“All labor that uplifts humanity has dignity and importance and should be undertaken with painstaking excellence.”
-Martin Luther King, Jr.
Here’s how Germany scored
seven goals against Brazil.
10′ – Goal scored by Müller
22′ – Goal scored by Klose
23′ – Goal scored by Kroos
25′ – Goal scored by Kroos
28′ – Goal scored by Khedira
68′ – Goal scored by Schürrle
78′ – Goal scored by Schürrle
Click here to see the match statistics and see a play-by-play recap of the Brazil vs. Germany match.
Football is conducive to superlatives: the greatest, the fastest, the most amazing, the most beautiful, the most watched, the most played.
How about the most agonizing? Most stunning? Most breathtaking, jaw-dropping, tongue-swallowing, humiliating?
Decades from now, historians of Jogo Bonito will turn back the pages and recall, heads shaking, what transpired on July 8, 2014, in the country that gave the world Pele and Ronaldinho and Neymar.
It was a moment unlike any other in the history of modern football. (not sure about ancient football, if there was such a thing). A nation hosting the world’s premier sporting event, hundreds of millions of its citizens harnessing their passions and channeling them to drive their team to claim The Trophy, The Championship, to bring The Glorious Laurels of Victory home after a dozen years of wandering in the wilderness.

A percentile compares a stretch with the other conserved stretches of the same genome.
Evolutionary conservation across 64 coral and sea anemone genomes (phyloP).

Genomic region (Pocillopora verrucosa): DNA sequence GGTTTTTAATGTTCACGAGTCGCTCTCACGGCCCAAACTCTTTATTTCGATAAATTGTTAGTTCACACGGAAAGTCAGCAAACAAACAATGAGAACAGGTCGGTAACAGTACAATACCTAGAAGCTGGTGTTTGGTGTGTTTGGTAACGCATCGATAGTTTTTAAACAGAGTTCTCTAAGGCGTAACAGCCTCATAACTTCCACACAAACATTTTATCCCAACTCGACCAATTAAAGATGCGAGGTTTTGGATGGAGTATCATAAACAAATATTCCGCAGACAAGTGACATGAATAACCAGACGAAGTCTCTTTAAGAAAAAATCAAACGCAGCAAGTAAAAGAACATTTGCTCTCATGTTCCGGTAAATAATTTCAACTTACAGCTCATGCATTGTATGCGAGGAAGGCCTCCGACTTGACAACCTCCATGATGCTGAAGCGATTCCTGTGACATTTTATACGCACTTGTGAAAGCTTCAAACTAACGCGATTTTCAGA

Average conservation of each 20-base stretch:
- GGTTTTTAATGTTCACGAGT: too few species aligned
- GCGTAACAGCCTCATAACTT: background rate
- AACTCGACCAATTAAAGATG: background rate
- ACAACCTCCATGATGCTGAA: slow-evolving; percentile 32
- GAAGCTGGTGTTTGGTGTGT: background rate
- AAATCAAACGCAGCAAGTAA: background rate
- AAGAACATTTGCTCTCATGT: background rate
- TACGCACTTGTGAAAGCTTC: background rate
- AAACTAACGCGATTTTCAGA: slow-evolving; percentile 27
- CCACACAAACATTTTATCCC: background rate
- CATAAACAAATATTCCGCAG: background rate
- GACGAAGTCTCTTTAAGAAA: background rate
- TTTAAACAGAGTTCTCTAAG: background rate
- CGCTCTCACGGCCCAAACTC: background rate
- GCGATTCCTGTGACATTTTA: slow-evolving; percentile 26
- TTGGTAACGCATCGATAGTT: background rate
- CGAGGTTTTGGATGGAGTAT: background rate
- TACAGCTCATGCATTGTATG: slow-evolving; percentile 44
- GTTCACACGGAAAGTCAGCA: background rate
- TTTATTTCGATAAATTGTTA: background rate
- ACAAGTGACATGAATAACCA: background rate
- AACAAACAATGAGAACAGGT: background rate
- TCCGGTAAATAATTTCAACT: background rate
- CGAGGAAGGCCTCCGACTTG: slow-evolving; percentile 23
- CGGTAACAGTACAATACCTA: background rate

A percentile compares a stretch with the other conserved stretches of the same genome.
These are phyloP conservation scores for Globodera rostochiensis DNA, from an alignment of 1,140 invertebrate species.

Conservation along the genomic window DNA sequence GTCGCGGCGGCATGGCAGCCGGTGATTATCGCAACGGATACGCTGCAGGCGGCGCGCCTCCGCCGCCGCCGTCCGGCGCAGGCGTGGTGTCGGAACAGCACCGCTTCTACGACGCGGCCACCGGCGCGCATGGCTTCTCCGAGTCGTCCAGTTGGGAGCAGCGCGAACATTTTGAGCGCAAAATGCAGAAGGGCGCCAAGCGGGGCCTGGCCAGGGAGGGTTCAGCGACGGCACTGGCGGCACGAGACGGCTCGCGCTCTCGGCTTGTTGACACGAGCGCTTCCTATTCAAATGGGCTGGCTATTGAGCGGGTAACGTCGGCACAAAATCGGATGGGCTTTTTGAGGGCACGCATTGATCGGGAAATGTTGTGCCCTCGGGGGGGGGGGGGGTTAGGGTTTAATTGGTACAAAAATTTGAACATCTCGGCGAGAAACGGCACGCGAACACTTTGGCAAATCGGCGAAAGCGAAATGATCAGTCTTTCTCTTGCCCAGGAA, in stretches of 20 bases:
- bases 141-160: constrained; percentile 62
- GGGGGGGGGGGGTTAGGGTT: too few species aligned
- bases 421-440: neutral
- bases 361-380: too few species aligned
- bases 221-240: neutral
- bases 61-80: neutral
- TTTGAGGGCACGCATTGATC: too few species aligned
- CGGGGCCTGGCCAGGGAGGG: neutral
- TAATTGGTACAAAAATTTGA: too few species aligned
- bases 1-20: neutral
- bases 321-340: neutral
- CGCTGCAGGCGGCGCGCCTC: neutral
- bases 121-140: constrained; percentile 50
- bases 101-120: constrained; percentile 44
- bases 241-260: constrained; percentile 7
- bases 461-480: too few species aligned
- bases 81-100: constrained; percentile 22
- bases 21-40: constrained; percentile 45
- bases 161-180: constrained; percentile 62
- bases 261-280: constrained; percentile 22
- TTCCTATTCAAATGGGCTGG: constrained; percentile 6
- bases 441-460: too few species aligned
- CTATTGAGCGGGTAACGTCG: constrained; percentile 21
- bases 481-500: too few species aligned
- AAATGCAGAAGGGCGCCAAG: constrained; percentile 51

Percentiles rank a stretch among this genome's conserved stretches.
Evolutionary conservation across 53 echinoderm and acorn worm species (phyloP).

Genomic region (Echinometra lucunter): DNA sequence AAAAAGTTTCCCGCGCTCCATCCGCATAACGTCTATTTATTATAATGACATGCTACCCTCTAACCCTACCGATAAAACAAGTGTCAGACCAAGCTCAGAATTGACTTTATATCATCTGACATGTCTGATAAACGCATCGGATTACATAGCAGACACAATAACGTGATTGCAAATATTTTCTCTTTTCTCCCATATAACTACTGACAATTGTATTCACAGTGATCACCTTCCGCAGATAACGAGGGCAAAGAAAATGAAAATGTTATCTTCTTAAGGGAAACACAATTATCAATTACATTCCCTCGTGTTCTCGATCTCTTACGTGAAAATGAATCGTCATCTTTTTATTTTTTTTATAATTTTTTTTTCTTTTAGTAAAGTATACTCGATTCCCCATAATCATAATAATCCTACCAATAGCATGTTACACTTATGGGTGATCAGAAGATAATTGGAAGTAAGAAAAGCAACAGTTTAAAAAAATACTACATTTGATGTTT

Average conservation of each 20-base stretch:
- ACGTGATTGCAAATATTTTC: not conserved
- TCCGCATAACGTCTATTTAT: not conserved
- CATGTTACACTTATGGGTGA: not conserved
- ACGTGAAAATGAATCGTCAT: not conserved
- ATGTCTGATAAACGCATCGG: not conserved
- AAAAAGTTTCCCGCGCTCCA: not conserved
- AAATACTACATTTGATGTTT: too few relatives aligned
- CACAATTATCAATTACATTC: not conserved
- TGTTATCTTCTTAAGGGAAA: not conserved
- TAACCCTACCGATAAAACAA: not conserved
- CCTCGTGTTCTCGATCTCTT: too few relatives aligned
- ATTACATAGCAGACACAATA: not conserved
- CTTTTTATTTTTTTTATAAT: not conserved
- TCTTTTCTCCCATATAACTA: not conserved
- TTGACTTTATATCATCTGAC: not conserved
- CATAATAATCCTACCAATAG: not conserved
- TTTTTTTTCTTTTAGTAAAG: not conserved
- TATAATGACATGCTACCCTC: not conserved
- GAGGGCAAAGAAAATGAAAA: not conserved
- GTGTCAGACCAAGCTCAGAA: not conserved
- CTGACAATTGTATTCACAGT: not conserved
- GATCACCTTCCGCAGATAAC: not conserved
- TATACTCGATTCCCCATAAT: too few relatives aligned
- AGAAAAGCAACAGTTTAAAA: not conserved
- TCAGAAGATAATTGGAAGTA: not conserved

For Brazil, losing by one goal, in the semifinal match of the tournament it was hosting, would have been emotional. Two goals, heart-wrenching. Three goals, inexplicable. Six goals?
Seven goals to one goal is an unspeakable result in football at any levels. It’s the kind of result that has elementary school coaches calling for a mercy rule.
Against Brazil? Germany scored more goals against Brazil than any other team in a World Cup match. Ever.
As good as Germany’s performance was, it was amplified many times over by how bad Brazil’s performance was.
In their quarterfinal match-up with Colombia, Brazil passed, shot, scored, headed and moved the ball like a pinball, in a relentless pace that gave full stage to the fitness and talent and skill of both teams. (As well as the brutal nature that such a game can play). Brazil was not invincible, as shown by Colombia’s tenacity, but it was still a superior side.
On Tuesday, Brazil stood, watched, hobbled, walked and choked as the Germans trampled them. Mueller, Klose, Koons, Kheidira, Schuerrle: their scoring prowess was unanswered, undefended, unstoppable. Klose now tops the tables of the most goals scored in the World Cup over all his tournament appearances.
The easy explanations are… well… easy. Brazil’s fleet-footed, walk-on-water striker Neymar was injured, nursing a broken verterbrae, an injury that could nearly end his career forever. Brazil’s captain, Thiago Silva, missed the match after getting multiple yellow cards. The team was psychologically damaged by their absence.